Over the past 12 months the need for physical distancing to minimise the risk for COVID19 spread, travel restrictions and lockdowns have changed the way that patients interact with the healthcare system.
The introduction of telehealth has been widely accepted by doctors and patients and backed by the federal government with the inclusion of telehealth appointments in the Medicare Benefits Schedule since March 2020.
In particular, access to telehealth has proven beneficial to cancer patients.
A new paper by a group of oncology experts, including Australian National University (ANU) Medical School’s Professor Desmond Yip, outlines the benefits that telehealth can bring to vulnerable groups, including rural and regional patients, beyond the pandemic.
“What we’ve seen is that telehealth not only allows greater access for vulnerable patients but promotes integrated care between specialists in urban areas and the local health care team,” explains Professor Yip.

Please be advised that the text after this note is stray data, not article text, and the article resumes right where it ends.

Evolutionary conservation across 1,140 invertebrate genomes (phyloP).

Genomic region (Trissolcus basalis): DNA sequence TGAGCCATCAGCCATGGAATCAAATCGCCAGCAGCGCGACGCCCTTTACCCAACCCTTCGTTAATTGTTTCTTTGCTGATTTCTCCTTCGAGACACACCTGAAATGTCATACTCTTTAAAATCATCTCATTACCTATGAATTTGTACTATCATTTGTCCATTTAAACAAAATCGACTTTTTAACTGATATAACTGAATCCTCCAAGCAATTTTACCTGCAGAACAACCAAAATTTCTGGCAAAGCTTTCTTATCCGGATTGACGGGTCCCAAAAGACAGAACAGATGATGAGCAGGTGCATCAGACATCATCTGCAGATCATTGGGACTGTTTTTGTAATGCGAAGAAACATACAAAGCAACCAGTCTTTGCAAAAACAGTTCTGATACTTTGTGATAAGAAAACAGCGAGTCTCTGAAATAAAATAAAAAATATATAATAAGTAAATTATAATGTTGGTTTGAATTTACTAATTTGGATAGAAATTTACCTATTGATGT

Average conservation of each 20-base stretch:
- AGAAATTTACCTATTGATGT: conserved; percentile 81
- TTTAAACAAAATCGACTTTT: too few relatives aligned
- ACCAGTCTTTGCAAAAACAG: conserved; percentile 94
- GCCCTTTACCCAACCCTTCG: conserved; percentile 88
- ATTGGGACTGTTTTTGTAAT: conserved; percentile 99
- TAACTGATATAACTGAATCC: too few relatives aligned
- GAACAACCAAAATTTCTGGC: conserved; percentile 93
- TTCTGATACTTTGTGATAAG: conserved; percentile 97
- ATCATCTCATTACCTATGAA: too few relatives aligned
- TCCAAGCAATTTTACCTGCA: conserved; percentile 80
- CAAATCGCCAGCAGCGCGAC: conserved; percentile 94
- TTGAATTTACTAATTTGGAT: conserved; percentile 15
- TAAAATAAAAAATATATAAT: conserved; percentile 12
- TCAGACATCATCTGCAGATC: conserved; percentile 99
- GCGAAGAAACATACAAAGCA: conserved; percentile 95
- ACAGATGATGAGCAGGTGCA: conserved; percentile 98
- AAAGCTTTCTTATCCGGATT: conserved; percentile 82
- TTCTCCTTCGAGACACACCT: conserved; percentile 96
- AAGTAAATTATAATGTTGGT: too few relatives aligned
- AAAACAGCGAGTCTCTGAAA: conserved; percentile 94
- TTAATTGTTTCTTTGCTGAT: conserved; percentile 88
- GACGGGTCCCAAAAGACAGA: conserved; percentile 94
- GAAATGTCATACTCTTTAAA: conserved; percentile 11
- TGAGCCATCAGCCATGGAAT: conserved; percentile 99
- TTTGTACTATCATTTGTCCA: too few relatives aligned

“It allows for a wider range of specialists, such as interpreters, from different locations to be involved in the patient’s care, and it reduces financial and social burdens such as travel.”
“It also opens the door for patients in regional and rural areas to participate in clinical trials – an option previously unavailable to many. Since the shift to telehealth the uptake of regional patients into clinical trials has increased significantly. In turn this will have positive outcomes for the advancement of healthcare delivery.”
Telehealth is not without its issues with the paper pointing to its inappropriatness for some groups, the issues of IT infrastructure and patient literacy, and the need to view telehealth as a complement to face-to-face care not as a replacement.